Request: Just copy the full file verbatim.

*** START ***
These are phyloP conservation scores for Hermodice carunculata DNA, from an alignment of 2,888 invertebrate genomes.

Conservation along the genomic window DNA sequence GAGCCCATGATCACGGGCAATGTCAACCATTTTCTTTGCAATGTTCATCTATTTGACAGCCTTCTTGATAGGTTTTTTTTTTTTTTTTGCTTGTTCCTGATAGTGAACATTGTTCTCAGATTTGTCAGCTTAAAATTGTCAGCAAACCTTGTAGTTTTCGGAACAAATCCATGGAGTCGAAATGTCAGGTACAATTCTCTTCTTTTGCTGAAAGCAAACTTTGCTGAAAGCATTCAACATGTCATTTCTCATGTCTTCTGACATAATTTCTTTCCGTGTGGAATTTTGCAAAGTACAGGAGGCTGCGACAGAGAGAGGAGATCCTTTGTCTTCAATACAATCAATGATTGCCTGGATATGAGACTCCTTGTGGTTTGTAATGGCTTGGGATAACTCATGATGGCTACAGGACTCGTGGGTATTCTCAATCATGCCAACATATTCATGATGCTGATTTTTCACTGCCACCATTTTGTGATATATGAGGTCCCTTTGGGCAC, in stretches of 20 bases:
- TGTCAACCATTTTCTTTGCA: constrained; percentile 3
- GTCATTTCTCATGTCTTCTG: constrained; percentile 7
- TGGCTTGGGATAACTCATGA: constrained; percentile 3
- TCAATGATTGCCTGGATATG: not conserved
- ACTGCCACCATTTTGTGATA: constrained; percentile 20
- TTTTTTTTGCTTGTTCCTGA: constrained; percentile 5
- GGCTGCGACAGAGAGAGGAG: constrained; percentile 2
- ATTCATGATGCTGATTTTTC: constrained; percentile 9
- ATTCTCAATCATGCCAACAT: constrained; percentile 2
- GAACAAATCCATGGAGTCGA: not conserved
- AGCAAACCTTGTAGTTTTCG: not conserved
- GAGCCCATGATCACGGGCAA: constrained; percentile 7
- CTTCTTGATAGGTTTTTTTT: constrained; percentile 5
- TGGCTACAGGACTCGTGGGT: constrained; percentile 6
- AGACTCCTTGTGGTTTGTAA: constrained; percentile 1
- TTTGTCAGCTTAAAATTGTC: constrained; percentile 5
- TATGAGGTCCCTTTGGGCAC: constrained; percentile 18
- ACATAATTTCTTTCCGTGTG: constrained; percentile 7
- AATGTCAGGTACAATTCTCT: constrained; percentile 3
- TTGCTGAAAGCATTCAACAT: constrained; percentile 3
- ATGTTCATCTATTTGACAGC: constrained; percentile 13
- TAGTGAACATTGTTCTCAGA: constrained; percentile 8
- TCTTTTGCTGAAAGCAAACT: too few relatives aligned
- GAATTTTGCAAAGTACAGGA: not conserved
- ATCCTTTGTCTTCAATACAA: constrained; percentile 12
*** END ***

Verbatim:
These are phyloP conservation scores for Hermodice carunculata DNA, from an alignment of 2,888 invertebrate genomes.

Conservation along the genomic window DNA sequence GAGCCCATGATCACGGGCAATGTCAACCATTTTCTTTGCAATGTTCATCTATTTGACAGCCTTCTTGATAGGTTTTTTTTTTTTTTTTGCTTGTTCCTGATAGTGAACATTGTTCTCAGATTTGTCAGCTTAAAATTGTCAGCAAACCTTGTAGTTTTCGGAACAAATCCATGGAGTCGAAATGTCAGGTACAATTCTCTTCTTTTGCTGAAAGCAAACTTTGCTGAAAGCATTCAACATGTCATTTCTCATGTCTTCTGACATAATTTCTTTCCGTGTGGAATTTTGCAAAGTACAGGAGGCTGCGACAGAGAGAGGAGATCCTTTGTCTTCAATACAATCAATGATTGCCTGGATATGAGACTCCTTGTGGTTTGTAATGGCTTGGGATAACTCATGATGGCTACAGGACTCGTGGGTATTCTCAATCATGCCAACATATTCATGATGCTGATTTTTCACTGCCACCATTTTGTGATATATGAGGTCCCTTTGGGCAC, in stretches of 20 bases:
- TGTCAACCATTTTCTTTGCA: constrained; percentile 3
- GTCATTTCTCATGTCTTCTG: constrained; percentile 7
- TGGCTTGGGATAACTCATGA: constrained; percentile 3
- TCAATGATTGCCTGGATATG: not conserved
- ACTGCCACCATTTTGTGATA: constrained; percentile 20
- TTTTTTTTGCTTGTTCCTGA: constrained; percentile 5
- GGCTGCGACAGAGAGAGGAG: constrained; percentile 2
- ATTCATGATGCTGATTTTTC: constrained; percentile 9
- ATTCTCAATCATGCCAACAT: constrained; percentile 2
- GAACAAATCCATGGAGTCGA: not conserved
- AGCAAACCTTGTAGTTTTCG: not conserved
- GAGCCCATGATCACGGGCAA: constrained; percentile 7
- CTTCTTGATAGGTTTTTTTT: constrained; percentile 5
- TGGCTACAGGACTCGTGGGT: constrained; percentile 6
- AGACTCCTTGTGGTTTGTAA: constrained; percentile 1
- TTTGTCAGCTTAAAATTGTC: constrained; percentile 5
- TATGAGGTCCCTTTGGGCAC: constrained; percentile 18
- ACATAATTTCTTTCCGTGTG: constrained; percentile 7
- AATGTCAGGTACAATTCTCT: constrained; percentile 3
- TTGCTGAAAGCATTCAACAT: constrained; percentile 3
- ATGTTCATCTATTTGACAGC: constrained; percentile 13
- TAGTGAACATTGTTCTCAGA: constrained; percentile 8
- TCTTTTGCTGAAAGCAAACT: too few relatives aligned
- GAATTTTGCAAAGTACAGGA: not conserved
- ATCCTTTGTCTTCAATACAA: constrained; percentile 12